• In this undated photo provided the American Bald Eagle Foundation, a bald eagle perches on a tree branch along the Chilkat River within the Alaska Chilkat Bald Eagle Preserve outside Haines, Alaska. The preserve is about 10 miles downstream from a copper and zinc prospect that could someday be developed into a hard rock mine. Critics say a spill from mining operations could harm salmon in the rivers of the preserve, where up to 4,000 eagles gather each winter to feed on the fish after they spawn. (Cheryl McRoberts/American Bald Eagle Foundation via AP)

    Critics question mine exploration near Alaska eagle preserve

    ANCHORAGE, Alaska (AP) — In early winter, after most tourists have fled Alaska, another kind of visitor flies in: bald eagles, up to 4,000 of them.

  • In this June 16, 2011 file photo, Afeni Shakur appears on the red carpet at the Tupac Shakur 40th Birthday Concert Celebration in Atlanta, Ga. Shakur, the former Black Panther who inspired the work of her son, rap icon Tupac Shakur, and fostered his legacy for decades after he was slain, died Monday, May 2, 2016, of an apparent heart attack, authorities said Tuesday. She was 69. (AP Photo/Ron Harris, File)

    Dear Mama: Afeni Shakur, mother of rapper Tupac Shakur, dies

    SAN FRANCISCO (AP) — Afeni Shakur, the former Black Panther who inspired the work of her son, rap icon Tupac Shakur, and fostered his legacy for decades after he was slain, has died of an apparent heart attack, authorities said Tuesday. She was 69.

  • The Latest: Feds reviewing proposed wolf legislation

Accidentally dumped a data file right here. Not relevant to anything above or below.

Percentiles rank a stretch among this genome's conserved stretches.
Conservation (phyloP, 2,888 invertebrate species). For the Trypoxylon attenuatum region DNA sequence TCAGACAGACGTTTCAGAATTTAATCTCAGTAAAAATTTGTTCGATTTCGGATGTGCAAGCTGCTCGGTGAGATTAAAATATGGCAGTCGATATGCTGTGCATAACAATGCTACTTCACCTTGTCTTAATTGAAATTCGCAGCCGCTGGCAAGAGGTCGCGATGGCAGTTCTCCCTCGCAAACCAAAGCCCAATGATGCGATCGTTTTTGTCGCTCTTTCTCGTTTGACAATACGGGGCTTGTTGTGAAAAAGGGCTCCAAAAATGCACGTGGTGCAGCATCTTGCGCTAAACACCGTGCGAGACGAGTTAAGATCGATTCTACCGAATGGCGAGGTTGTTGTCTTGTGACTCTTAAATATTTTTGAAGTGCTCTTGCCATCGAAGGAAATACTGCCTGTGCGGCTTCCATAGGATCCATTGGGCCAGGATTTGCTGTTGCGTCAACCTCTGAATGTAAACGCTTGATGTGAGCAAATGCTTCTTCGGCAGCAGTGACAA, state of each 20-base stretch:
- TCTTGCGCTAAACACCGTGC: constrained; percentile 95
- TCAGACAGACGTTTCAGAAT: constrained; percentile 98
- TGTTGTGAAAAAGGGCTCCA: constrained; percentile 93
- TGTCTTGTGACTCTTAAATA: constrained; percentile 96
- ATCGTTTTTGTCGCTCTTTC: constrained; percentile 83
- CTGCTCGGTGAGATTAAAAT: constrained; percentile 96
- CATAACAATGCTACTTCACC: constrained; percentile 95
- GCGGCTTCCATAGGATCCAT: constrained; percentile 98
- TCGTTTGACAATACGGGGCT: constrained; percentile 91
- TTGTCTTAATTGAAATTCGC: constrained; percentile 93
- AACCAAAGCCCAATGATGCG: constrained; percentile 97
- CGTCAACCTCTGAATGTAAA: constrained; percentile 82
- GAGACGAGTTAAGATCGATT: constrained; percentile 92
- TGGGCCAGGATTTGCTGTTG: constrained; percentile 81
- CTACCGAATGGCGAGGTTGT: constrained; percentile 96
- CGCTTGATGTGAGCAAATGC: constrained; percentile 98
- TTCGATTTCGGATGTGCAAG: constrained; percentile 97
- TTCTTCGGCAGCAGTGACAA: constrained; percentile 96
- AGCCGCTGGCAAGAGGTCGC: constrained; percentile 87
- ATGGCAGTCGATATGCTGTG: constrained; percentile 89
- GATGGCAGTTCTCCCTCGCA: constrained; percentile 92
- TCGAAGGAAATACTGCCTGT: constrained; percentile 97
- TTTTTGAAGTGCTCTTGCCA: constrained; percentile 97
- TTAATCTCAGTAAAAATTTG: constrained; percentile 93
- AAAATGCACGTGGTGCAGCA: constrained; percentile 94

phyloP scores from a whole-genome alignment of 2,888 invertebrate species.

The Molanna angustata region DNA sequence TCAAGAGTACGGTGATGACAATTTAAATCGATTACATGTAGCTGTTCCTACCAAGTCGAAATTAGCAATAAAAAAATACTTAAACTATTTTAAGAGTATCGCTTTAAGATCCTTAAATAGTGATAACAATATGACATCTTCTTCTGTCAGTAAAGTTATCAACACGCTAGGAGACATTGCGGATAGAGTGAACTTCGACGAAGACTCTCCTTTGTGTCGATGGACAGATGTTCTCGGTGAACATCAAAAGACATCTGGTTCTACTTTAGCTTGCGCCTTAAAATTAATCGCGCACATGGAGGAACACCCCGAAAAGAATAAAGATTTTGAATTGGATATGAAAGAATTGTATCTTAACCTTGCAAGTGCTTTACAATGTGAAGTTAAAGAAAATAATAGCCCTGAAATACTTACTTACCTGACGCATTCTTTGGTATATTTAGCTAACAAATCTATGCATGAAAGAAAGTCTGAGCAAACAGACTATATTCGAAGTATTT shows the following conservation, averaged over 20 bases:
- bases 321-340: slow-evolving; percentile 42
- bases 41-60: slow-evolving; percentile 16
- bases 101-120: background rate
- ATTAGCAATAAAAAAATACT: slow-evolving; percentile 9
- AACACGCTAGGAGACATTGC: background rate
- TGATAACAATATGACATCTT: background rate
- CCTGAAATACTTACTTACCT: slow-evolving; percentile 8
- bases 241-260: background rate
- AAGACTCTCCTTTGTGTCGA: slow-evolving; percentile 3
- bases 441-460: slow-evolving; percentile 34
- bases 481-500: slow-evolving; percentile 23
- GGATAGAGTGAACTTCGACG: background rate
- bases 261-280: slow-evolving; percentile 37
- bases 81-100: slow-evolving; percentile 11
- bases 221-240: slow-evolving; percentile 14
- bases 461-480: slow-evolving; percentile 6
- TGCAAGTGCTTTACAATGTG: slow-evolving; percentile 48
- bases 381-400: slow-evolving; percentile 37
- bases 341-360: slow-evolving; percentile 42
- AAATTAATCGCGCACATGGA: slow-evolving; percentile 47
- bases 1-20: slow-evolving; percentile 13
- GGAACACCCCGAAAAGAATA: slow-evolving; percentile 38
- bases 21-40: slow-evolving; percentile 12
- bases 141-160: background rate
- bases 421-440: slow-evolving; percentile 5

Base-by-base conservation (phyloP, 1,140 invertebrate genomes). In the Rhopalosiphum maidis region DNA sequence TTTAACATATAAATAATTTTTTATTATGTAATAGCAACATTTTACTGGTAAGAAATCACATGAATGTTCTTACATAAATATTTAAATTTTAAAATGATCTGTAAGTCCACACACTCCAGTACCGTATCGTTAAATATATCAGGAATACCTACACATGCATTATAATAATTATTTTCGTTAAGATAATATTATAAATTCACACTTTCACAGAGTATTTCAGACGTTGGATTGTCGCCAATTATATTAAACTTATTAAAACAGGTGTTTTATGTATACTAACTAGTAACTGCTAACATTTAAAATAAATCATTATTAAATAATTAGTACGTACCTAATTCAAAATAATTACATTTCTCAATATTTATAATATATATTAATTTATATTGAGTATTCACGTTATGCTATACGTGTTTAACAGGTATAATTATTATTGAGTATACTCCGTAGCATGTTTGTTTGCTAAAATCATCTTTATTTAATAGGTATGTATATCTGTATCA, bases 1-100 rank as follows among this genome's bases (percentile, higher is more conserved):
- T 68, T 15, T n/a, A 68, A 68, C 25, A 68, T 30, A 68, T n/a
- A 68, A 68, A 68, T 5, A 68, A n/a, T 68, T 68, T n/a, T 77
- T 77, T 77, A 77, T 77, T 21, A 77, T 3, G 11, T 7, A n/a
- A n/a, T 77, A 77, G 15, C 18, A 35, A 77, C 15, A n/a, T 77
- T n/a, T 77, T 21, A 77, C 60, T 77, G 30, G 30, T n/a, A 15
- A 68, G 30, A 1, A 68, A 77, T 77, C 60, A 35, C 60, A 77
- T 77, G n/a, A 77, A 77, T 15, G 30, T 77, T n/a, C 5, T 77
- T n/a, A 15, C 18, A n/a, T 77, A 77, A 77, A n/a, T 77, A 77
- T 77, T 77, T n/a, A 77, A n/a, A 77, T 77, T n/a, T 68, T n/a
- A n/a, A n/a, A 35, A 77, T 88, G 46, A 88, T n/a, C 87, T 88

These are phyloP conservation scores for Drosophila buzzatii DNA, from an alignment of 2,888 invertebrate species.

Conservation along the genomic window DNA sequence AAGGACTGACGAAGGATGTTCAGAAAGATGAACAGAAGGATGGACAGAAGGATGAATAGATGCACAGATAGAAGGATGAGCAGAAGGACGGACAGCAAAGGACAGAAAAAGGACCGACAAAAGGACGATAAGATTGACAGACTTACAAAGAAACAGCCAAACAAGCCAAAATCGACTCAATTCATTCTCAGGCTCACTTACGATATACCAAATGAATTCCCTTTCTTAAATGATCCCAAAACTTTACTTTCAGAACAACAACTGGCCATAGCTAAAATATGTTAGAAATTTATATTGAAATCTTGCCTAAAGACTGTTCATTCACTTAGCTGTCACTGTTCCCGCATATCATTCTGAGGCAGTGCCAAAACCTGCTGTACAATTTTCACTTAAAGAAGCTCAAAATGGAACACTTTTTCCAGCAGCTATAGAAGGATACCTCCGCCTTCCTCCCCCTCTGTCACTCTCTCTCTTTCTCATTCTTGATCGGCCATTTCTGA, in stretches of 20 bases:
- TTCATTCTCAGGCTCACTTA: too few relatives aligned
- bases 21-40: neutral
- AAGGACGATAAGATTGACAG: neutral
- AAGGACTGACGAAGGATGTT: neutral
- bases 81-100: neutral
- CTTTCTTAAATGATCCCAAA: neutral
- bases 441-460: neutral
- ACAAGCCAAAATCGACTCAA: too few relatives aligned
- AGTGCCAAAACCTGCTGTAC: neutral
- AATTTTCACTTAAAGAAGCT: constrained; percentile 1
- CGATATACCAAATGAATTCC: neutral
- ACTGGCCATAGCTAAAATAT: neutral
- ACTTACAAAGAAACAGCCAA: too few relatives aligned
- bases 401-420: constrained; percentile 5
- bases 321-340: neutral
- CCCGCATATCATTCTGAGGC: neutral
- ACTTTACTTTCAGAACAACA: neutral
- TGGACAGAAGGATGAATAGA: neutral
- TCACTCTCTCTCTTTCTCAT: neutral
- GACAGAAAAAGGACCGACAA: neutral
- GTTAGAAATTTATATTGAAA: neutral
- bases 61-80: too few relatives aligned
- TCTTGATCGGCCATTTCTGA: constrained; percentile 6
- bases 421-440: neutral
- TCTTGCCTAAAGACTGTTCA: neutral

ALBUQUERQUE, N.M. (AP) — The Latest on federal legislation regarding recovery of the endangered Mexican gray wolf (all times local):

  • In this Dec. 7, 2011, file photo, a female Mexican gray wolf is seen at the Sevilleta National Wildlife Refuge in central N.M. Two U.S. senators from the West have introduced legislation that would push the federal government to work with states to revamp a decades-old recovery plan for the endangered Mexican gray wolf. The legislation also calls for the states to assume control if federal officials fail to comply. (AP Photo/Susan Montoya Bryan, File)

    2 US senators want states included in wolf management

    ALBUQUERQUE, N.M. (AP) — Two U.S. senators from the West want state wildlife authorities and ranchers to have more say in how the federal government manages endangered Mexican gray wolves.

  • Kimberlee Stevens, of Middlesex, Vt., holds Peep, a 3-year-old wood duck, at her home Monday, May 2, 2016. Stevens' dog found Peep when it was a chick and brought it home. Vermont wildlife officials tried to take Peep away from Stevens, but the state relented after a public outcry. Last week the state issued the family a permit to keep the duck. (AP Photo/Wilson Ring)

    Vermont family to keep wood duck after state issues permit

    MIDDLESEX, Vt. (AP) — State game officials have backed down and allowed a woman to keep a 3-year-old wood duck that was brought home by one of her dogs when it was a chick.